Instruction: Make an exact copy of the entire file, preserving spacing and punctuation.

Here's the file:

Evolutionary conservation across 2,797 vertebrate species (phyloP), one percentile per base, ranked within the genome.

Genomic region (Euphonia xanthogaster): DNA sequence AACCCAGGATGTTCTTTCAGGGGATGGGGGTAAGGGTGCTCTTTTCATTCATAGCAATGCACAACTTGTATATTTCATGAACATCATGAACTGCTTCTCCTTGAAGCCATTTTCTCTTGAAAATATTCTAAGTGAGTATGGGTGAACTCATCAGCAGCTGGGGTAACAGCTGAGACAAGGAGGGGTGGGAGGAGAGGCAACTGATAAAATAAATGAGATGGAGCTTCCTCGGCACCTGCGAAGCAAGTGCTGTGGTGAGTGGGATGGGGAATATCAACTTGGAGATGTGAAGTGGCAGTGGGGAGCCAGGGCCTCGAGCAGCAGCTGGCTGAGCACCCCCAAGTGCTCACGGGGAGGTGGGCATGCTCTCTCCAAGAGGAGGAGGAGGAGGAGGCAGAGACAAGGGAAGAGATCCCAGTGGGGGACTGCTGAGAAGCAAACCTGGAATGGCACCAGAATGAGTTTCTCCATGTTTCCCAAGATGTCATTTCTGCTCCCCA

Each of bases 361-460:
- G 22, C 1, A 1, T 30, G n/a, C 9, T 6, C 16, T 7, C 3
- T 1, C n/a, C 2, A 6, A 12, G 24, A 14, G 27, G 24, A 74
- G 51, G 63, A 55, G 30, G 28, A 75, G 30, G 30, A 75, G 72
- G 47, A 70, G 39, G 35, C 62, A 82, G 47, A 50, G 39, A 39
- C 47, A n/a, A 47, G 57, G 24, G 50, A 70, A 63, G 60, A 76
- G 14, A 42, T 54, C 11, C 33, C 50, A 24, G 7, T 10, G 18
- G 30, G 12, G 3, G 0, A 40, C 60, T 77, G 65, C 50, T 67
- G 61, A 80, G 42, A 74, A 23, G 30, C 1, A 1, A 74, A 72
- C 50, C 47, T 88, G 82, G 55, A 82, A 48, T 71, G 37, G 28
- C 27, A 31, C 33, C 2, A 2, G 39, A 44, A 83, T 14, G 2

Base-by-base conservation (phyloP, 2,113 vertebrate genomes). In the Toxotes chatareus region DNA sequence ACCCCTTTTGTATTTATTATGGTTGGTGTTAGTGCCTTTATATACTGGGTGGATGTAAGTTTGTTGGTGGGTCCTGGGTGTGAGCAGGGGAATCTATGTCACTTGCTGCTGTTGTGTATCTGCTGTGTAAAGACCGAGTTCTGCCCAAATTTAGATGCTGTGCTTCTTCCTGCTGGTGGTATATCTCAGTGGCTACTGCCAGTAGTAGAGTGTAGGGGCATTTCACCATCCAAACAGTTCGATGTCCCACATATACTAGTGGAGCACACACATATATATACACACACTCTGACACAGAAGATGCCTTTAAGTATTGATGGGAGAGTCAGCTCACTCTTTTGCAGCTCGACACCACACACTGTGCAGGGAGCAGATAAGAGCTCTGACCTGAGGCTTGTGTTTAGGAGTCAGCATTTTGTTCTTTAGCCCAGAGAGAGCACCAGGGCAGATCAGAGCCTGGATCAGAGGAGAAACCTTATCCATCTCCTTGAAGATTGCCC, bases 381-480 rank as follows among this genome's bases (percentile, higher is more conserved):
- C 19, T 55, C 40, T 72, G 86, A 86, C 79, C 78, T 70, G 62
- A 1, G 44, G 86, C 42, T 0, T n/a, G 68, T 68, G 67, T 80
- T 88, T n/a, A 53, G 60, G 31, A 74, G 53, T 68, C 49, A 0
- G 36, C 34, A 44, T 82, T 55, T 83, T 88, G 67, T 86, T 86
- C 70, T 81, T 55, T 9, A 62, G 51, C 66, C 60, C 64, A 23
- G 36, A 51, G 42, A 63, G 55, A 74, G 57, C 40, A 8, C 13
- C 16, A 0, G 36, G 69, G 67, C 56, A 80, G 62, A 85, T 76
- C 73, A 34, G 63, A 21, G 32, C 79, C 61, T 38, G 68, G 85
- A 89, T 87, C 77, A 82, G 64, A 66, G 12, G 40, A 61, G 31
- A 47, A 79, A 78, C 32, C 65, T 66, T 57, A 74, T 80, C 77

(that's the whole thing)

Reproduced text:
Evolutionary conservation across 2,797 vertebrate species (phyloP), one percentile per base, ranked within the genome.

Genomic region (Euphonia xanthogaster): DNA sequence AACCCAGGATGTTCTTTCAGGGGATGGGGGTAAGGGTGCTCTTTTCATTCATAGCAATGCACAACTTGTATATTTCATGAACATCATGAACTGCTTCTCCTTGAAGCCATTTTCTCTTGAAAATATTCTAAGTGAGTATGGGTGAACTCATCAGCAGCTGGGGTAACAGCTGAGACAAGGAGGGGTGGGAGGAGAGGCAACTGATAAAATAAATGAGATGGAGCTTCCTCGGCACCTGCGAAGCAAGTGCTGTGGTGAGTGGGATGGGGAATATCAACTTGGAGATGTGAAGTGGCAGTGGGGAGCCAGGGCCTCGAGCAGCAGCTGGCTGAGCACCCCCAAGTGCTCACGGGGAGGTGGGCATGCTCTCTCCAAGAGGAGGAGGAGGAGGAGGCAGAGACAAGGGAAGAGATCCCAGTGGGGGACTGCTGAGAAGCAAACCTGGAATGGCACCAGAATGAGTTTCTCCATGTTTCCCAAGATGTCATTTCTGCTCCCCA

Each of bases 361-460:
- G 22, C 1, A 1, T 30, G n/a, C 9, T 6, C 16, T 7, C 3
- T 1, C n/a, C 2, A 6, A 12, G 24, A 14, G 27, G 24, A 74
- G 51, G 63, A 55, G 30, G 28, A 75, G 30, G 30, A 75, G 72
- G 47, A 70, G 39, G 35, C 62, A 82, G 47, A 50, G 39, A 39
- C 47, A n/a, A 47, G 57, G 24, G 50, A 70, A 63, G 60, A 76
- G 14, A 42, T 54, C 11, C 33, C 50, A 24, G 7, T 10, G 18
- G 30, G 12, G 3, G 0, A 40, C 60, T 77, G 65, C 50, T 67
- G 61, A 80, G 42, A 74, A 23, G 30, C 1, A 1, A 74, A 72
- C 50, C 47, T 88, G 82, G 55, A 82, A 48, T 71, G 37, G 28
- C 27, A 31, C 33, C 2, A 2, G 39, A 44, A 83, T 14, G 2

Base-by-base conservation (phyloP, 2,113 vertebrate genomes). In the Toxotes chatareus region DNA sequence ACCCCTTTTGTATTTATTATGGTTGGTGTTAGTGCCTTTATATACTGGGTGGATGTAAGTTTGTTGGTGGGTCCTGGGTGTGAGCAGGGGAATCTATGTCACTTGCTGCTGTTGTGTATCTGCTGTGTAAAGACCGAGTTCTGCCCAAATTTAGATGCTGTGCTTCTTCCTGCTGGTGGTATATCTCAGTGGCTACTGCCAGTAGTAGAGTGTAGGGGCATTTCACCATCCAAACAGTTCGATGTCCCACATATACTAGTGGAGCACACACATATATATACACACACTCTGACACAGAAGATGCCTTTAAGTATTGATGGGAGAGTCAGCTCACTCTTTTGCAGCTCGACACCACACACTGTGCAGGGAGCAGATAAGAGCTCTGACCTGAGGCTTGTGTTTAGGAGTCAGCATTTTGTTCTTTAGCCCAGAGAGAGCACCAGGGCAGATCAGAGCCTGGATCAGAGGAGAAACCTTATCCATCTCCTTGAAGATTGCCC, bases 381-480 rank as follows among this genome's bases (percentile, higher is more conserved):
- C 19, T 55, C 40, T 72, G 86, A 86, C 79, C 78, T 70, G 62
- A 1, G 44, G 86, C 42, T 0, T n/a, G 68, T 68, G 67, T 80
- T 88, T n/a, A 53, G 60, G 31, A 74, G 53, T 68, C 49, A 0
- G 36, C 34, A 44, T 82, T 55, T 83, T 88, G 67, T 86, T 86
- C 70, T 81, T 55, T 9, A 62, G 51, C 66, C 60, C 64, A 23
- G 36, A 51, G 42, A 63, G 55, A 74, G 57, C 40, A 8, C 13
- C 16, A 0, G 36, G 69, G 67, C 56, A 80, G 62, A 85, T 76
- C 73, A 34, G 63, A 21, G 32, C 79, C 61, T 38, G 68, G 85
- A 89, T 87, C 77, A 82, G 64, A 66, G 12, G 40, A 61, G 31
- A 47, A 79, A 78, C 32, C 65, T 66, T 57, A 74, T 80, C 77